Our expectations have far-reaching consequences: they can influence learning and sports performance — and, apparently, how we respond to pain. According to researchers at the University of Colorado, Boulder, expecting a certain pain intensity can become a self-fulfilling prophecy. For instance, expecting a vaccine shot to hurt will probably result in this feeling — even if that needle poke isn’t really painful at all. What’s more, this response persists even when reality demonstrates otherwise.
“We discovered that there is a positive feedback loop between expectation and pain,” said senior author Tor Wager, a professor of psychology and neuroscience at the University of Colorado Boulder. “The more pain you expect, the stronger your brain responds to the pain. The stronger your brain responds to the pain, the more you expect.”
Wager and colleagues wanted to investigate why pain expectations are so entrenched and resistant to change. The researchers were inspired to carry out the new study after noticing that test subjects participating in Wager’s lab for various research often continued to expect something to hurt badly even though they were shown time and time again that the stimulus wasn’t painful at all.
The research team recruited 34 volunteers who were taught to associate one symbol with low heat and another with high, painful heat. Each participant was then seated inside a fMRI machine that records neural activity. For an hour, the subjects were shown various cues representing low or high pain — the symbols that they were trained to associate earlier, but also words like “Low” and “High”, or the letter L and W — and then rated how much pain they expected to receive.
Next, a painful but non-damaging heat was applied to the volunteers’ forearm or leg, then they were asked to rate the pain. The most painful stimuli was “about what it feels like to hold a hot cup of coffee” according to Wager.
The volunteers weren’t told that there was actually no relationship between the intensity of heat they felt and the preceding cues. Nevertheless, when the subjects expected more pain due to the cues, brain regions associated with threat detection and fear became activated. When they actually received the stimulus, brain regions involved in the generation of pain lit up more. Regardless of how much heat they actually received, the participants generally reported more pain following exposure to high-pain cues.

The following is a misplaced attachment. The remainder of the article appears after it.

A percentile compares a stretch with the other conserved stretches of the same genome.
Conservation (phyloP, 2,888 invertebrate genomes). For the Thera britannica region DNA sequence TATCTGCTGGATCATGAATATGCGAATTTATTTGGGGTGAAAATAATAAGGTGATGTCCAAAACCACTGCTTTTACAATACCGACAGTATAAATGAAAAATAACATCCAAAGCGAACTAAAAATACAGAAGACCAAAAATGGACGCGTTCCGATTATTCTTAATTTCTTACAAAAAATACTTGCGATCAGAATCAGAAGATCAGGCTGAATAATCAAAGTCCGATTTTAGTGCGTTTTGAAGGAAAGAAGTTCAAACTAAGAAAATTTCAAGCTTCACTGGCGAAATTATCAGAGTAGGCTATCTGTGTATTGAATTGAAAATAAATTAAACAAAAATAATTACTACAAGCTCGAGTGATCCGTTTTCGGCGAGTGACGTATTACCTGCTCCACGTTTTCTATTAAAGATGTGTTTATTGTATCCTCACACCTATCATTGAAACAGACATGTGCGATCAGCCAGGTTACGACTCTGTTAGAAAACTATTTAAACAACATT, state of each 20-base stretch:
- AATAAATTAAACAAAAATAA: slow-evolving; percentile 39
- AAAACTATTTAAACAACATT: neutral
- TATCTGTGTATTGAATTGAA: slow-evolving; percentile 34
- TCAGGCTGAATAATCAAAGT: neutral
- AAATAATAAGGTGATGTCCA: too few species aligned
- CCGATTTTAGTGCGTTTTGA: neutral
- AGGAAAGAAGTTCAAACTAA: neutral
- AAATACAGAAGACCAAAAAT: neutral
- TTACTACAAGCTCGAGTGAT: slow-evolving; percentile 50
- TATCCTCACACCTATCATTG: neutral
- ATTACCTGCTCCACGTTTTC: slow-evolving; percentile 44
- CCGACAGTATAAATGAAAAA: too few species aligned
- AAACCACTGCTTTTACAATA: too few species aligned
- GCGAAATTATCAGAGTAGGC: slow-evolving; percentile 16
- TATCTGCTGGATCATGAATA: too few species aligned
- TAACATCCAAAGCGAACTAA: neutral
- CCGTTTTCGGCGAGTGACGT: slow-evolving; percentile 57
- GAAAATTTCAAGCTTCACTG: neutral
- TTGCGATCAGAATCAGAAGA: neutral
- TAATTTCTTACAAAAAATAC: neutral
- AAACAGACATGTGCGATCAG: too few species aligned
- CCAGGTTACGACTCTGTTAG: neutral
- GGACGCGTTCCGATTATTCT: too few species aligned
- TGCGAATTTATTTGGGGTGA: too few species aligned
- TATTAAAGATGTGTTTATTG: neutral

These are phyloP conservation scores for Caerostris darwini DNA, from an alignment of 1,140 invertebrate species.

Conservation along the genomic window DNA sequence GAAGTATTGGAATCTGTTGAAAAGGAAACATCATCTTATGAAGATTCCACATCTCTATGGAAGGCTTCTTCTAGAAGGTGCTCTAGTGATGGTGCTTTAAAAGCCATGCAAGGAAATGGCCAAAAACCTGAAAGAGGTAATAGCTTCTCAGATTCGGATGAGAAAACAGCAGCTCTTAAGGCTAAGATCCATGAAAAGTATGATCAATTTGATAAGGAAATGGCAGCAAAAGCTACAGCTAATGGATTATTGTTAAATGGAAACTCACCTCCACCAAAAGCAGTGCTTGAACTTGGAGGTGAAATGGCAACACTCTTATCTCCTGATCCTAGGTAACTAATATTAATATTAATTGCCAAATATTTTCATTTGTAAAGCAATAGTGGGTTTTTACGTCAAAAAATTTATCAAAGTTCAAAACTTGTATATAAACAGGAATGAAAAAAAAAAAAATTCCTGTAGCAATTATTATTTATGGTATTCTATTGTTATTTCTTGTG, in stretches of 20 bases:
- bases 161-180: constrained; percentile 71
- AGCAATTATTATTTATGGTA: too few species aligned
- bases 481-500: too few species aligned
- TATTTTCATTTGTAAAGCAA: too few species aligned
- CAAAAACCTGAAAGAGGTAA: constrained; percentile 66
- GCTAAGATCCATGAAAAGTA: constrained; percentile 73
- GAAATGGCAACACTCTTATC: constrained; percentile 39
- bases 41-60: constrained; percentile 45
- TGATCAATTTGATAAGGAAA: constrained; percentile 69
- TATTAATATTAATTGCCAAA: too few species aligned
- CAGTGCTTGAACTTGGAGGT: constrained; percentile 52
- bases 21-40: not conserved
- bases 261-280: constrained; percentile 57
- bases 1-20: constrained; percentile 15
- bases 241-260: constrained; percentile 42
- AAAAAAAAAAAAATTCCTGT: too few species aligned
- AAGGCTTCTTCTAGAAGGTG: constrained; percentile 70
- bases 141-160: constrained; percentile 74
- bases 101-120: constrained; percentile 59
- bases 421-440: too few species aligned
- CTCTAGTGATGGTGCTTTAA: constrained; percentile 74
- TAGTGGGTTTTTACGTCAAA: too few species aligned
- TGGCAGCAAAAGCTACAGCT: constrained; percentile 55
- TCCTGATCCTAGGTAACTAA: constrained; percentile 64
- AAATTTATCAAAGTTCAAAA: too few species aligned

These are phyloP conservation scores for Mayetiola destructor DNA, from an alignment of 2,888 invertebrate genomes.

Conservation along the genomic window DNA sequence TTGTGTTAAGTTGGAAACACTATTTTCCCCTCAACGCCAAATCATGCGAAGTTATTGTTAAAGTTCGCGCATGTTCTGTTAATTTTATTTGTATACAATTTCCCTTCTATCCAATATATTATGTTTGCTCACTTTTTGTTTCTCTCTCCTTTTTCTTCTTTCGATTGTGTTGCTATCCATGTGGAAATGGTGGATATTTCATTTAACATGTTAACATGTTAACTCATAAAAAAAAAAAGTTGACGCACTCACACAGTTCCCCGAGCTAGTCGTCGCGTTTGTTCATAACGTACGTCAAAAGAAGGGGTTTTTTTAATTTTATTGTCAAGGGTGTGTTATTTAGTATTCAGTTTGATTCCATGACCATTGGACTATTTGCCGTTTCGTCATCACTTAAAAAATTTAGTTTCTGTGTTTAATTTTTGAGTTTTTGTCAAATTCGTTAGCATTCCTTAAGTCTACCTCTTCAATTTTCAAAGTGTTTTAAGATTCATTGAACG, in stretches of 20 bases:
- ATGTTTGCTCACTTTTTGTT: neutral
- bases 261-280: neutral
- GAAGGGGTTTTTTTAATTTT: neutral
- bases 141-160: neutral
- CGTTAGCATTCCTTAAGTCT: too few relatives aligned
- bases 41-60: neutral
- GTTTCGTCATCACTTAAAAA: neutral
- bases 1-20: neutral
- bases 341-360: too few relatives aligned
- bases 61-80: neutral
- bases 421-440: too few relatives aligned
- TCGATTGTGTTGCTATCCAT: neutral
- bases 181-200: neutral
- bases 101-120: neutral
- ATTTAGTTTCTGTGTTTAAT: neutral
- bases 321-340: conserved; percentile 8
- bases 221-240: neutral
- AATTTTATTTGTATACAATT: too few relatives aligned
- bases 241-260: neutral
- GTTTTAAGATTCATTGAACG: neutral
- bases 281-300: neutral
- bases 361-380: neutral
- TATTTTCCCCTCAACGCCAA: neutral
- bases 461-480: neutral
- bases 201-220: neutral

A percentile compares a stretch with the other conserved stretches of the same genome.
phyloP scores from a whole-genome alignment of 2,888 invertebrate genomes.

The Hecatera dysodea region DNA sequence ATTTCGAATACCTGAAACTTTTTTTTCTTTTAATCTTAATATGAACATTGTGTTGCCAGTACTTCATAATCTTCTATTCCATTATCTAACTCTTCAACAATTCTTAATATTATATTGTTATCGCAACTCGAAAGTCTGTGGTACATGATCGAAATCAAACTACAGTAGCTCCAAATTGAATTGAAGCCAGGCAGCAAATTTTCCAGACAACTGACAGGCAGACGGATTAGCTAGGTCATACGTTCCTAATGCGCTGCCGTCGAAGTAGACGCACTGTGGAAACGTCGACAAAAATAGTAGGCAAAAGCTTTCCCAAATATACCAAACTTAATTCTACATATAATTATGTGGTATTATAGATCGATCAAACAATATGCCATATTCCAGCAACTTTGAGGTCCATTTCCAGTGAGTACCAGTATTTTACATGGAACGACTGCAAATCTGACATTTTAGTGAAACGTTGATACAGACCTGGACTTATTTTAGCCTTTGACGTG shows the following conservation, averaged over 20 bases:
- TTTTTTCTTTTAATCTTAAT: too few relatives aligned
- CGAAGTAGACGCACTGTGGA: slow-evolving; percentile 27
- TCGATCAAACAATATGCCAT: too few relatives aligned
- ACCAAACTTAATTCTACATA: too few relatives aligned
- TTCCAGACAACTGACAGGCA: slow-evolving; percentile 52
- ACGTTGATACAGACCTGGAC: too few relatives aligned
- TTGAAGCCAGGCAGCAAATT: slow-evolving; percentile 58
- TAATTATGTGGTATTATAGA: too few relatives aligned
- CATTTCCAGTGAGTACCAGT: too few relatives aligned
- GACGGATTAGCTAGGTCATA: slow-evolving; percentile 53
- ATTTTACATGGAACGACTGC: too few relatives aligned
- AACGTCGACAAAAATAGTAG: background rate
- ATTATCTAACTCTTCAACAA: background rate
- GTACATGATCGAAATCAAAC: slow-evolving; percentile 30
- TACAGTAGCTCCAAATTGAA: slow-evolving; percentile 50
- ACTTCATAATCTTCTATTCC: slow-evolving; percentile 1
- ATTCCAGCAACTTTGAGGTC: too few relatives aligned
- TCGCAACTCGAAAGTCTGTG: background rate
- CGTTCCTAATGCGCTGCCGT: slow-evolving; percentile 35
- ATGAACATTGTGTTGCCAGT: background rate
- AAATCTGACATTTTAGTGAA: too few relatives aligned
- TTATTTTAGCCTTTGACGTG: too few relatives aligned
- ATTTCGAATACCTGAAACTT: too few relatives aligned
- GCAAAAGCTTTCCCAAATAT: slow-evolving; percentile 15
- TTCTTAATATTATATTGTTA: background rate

“This suggests that expectations had a rather deep effect, influencing how the brain processes pain,” said Marieke Jepma, then a postdoctoral researcher in Wager’s lab.
And it seems like the brain has even more tricks to play on us. When the participants expected high pain and got it, the next time they would expect even more pain. However, if they expected high pain and didn’t get it, nothing changed — an example of confirmation bias in action. Confirmation bias can prevent us from considering other information when making decisions since we tend to only see factors that support our beliefs.
“You would assume that if you expected high pain and got very little you would know better the next time. But interestingly, they failed to learn,” said Wager.
The findings could prove important for medicine in settings where pain management is important. For instance, the study may explain why in some instances patients whose damaged tissues have healed still have chronic pain.
“Our results suggest that negative expectations about pain or treatment outcomes may in some situations interfere with optimal recovery, both by enhancing perceived pain and by preventing people from noticing that they are getting better,” Jepma said. “Positive expectations, on the other hand, could have the opposite effects.”
The findings appeared in the journal Nature Human Behaviour.
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